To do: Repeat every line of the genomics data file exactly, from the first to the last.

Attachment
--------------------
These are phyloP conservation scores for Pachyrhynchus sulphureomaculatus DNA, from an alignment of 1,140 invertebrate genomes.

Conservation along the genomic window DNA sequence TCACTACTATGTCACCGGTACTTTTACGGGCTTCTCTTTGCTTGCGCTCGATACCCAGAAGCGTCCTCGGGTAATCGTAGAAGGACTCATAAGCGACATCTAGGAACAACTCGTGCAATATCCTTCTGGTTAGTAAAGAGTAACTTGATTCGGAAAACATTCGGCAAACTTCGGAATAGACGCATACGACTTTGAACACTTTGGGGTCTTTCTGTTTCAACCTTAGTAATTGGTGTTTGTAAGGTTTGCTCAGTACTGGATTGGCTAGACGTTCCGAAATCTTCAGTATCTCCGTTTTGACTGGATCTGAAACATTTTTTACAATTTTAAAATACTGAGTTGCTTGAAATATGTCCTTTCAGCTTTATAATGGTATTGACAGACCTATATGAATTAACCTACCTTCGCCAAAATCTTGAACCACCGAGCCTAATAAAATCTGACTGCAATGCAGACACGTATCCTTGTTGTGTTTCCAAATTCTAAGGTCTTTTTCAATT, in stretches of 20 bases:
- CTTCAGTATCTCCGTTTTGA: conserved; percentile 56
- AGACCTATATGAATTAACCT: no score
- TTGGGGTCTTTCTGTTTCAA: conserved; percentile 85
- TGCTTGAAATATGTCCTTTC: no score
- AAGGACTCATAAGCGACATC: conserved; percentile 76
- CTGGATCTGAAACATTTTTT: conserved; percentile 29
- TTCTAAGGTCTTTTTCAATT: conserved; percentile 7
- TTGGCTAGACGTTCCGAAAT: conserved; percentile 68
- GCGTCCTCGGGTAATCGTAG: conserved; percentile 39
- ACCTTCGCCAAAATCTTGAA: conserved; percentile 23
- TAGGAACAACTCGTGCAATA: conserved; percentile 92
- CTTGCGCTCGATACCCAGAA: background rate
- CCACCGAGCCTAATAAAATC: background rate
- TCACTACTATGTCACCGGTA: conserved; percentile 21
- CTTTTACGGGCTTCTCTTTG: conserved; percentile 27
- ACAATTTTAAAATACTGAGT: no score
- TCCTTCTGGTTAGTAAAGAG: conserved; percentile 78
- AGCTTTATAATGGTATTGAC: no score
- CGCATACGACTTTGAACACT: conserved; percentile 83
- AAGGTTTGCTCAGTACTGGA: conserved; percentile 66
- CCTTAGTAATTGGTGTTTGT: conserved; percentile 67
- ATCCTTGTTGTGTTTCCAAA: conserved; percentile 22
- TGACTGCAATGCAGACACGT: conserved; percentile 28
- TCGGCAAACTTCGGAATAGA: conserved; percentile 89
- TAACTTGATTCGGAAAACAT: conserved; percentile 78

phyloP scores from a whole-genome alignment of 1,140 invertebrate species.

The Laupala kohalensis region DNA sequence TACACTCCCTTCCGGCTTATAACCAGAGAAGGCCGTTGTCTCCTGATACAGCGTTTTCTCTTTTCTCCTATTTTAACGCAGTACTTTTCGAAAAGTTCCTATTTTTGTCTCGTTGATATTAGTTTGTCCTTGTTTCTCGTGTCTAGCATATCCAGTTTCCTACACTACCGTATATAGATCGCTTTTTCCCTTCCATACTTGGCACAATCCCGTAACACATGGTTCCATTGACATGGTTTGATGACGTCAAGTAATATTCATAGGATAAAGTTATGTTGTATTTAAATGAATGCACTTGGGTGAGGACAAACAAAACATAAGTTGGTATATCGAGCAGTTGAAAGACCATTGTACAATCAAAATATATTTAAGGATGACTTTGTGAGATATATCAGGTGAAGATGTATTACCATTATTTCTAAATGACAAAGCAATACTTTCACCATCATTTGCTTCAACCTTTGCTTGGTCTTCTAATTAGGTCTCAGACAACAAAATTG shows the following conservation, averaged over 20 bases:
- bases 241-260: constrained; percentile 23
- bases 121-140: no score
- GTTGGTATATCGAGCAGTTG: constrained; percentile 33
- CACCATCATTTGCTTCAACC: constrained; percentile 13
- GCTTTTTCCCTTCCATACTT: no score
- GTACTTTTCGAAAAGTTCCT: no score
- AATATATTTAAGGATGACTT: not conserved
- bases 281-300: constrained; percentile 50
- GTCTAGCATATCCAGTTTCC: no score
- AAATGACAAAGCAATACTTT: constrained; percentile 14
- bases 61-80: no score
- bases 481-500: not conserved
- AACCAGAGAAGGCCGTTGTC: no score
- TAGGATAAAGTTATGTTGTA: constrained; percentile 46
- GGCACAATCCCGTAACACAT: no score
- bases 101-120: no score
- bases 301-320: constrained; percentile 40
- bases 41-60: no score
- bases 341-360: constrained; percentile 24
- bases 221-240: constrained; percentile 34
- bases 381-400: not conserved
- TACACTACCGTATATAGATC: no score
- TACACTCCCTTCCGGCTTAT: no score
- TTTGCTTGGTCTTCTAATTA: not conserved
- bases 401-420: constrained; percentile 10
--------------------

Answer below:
These are phyloP conservation scores for Pachyrhynchus sulphureomaculatus DNA, from an alignment of 1,140 invertebrate genomes.

Conservation along the genomic window DNA sequence TCACTACTATGTCACCGGTACTTTTACGGGCTTCTCTTTGCTTGCGCTCGATACCCAGAAGCGTCCTCGGGTAATCGTAGAAGGACTCATAAGCGACATCTAGGAACAACTCGTGCAATATCCTTCTGGTTAGTAAAGAGTAACTTGATTCGGAAAACATTCGGCAAACTTCGGAATAGACGCATACGACTTTGAACACTTTGGGGTCTTTCTGTTTCAACCTTAGTAATTGGTGTTTGTAAGGTTTGCTCAGTACTGGATTGGCTAGACGTTCCGAAATCTTCAGTATCTCCGTTTTGACTGGATCTGAAACATTTTTTACAATTTTAAAATACTGAGTTGCTTGAAATATGTCCTTTCAGCTTTATAATGGTATTGACAGACCTATATGAATTAACCTACCTTCGCCAAAATCTTGAACCACCGAGCCTAATAAAATCTGACTGCAATGCAGACACGTATCCTTGTTGTGTTTCCAAATTCTAAGGTCTTTTTCAATT, in stretches of 20 bases:
- CTTCAGTATCTCCGTTTTGA: conserved; percentile 56
- AGACCTATATGAATTAACCT: no score
- TTGGGGTCTTTCTGTTTCAA: conserved; percentile 85
- TGCTTGAAATATGTCCTTTC: no score
- AAGGACTCATAAGCGACATC: conserved; percentile 76
- CTGGATCTGAAACATTTTTT: conserved; percentile 29
- TTCTAAGGTCTTTTTCAATT: conserved; percentile 7
- TTGGCTAGACGTTCCGAAAT: conserved; percentile 68
- GCGTCCTCGGGTAATCGTAG: conserved; percentile 39
- ACCTTCGCCAAAATCTTGAA: conserved; percentile 23
- TAGGAACAACTCGTGCAATA: conserved; percentile 92
- CTTGCGCTCGATACCCAGAA: background rate
- CCACCGAGCCTAATAAAATC: background rate
- TCACTACTATGTCACCGGTA: conserved; percentile 21
- CTTTTACGGGCTTCTCTTTG: conserved; percentile 27
- ACAATTTTAAAATACTGAGT: no score
- TCCTTCTGGTTAGTAAAGAG: conserved; percentile 78
- AGCTTTATAATGGTATTGAC: no score
- CGCATACGACTTTGAACACT: conserved; percentile 83
- AAGGTTTGCTCAGTACTGGA: conserved; percentile 66
- CCTTAGTAATTGGTGTTTGT: conserved; percentile 67
- ATCCTTGTTGTGTTTCCAAA: conserved; percentile 22
- TGACTGCAATGCAGACACGT: conserved; percentile 28
- TCGGCAAACTTCGGAATAGA: conserved; percentile 89
- TAACTTGATTCGGAAAACAT: conserved; percentile 78

phyloP scores from a whole-genome alignment of 1,140 invertebrate species.

The Laupala kohalensis region DNA sequence TACACTCCCTTCCGGCTTATAACCAGAGAAGGCCGTTGTCTCCTGATACAGCGTTTTCTCTTTTCTCCTATTTTAACGCAGTACTTTTCGAAAAGTTCCTATTTTTGTCTCGTTGATATTAGTTTGTCCTTGTTTCTCGTGTCTAGCATATCCAGTTTCCTACACTACCGTATATAGATCGCTTTTTCCCTTCCATACTTGGCACAATCCCGTAACACATGGTTCCATTGACATGGTTTGATGACGTCAAGTAATATTCATAGGATAAAGTTATGTTGTATTTAAATGAATGCACTTGGGTGAGGACAAACAAAACATAAGTTGGTATATCGAGCAGTTGAAAGACCATTGTACAATCAAAATATATTTAAGGATGACTTTGTGAGATATATCAGGTGAAGATGTATTACCATTATTTCTAAATGACAAAGCAATACTTTCACCATCATTTGCTTCAACCTTTGCTTGGTCTTCTAATTAGGTCTCAGACAACAAAATTG shows the following conservation, averaged over 20 bases:
- bases 241-260: constrained; percentile 23
- bases 121-140: no score
- GTTGGTATATCGAGCAGTTG: constrained; percentile 33
- CACCATCATTTGCTTCAACC: constrained; percentile 13
- GCTTTTTCCCTTCCATACTT: no score
- GTACTTTTCGAAAAGTTCCT: no score
- AATATATTTAAGGATGACTT: not conserved
- bases 281-300: constrained; percentile 50
- GTCTAGCATATCCAGTTTCC: no score
- AAATGACAAAGCAATACTTT: constrained; percentile 14
- bases 61-80: no score
- bases 481-500: not conserved
- AACCAGAGAAGGCCGTTGTC: no score
- TAGGATAAAGTTATGTTGTA: constrained; percentile 46
- GGCACAATCCCGTAACACAT: no score
- bases 101-120: no score
- bases 301-320: constrained; percentile 40
- bases 41-60: no score
- bases 341-360: constrained; percentile 24
- bases 221-240: constrained; percentile 34
- bases 381-400: not conserved
- TACACTACCGTATATAGATC: no score
- TACACTCCCTTCCGGCTTAT: no score
- TTTGCTTGGTCTTCTAATTA: not conserved
- bases 401-420: constrained; percentile 10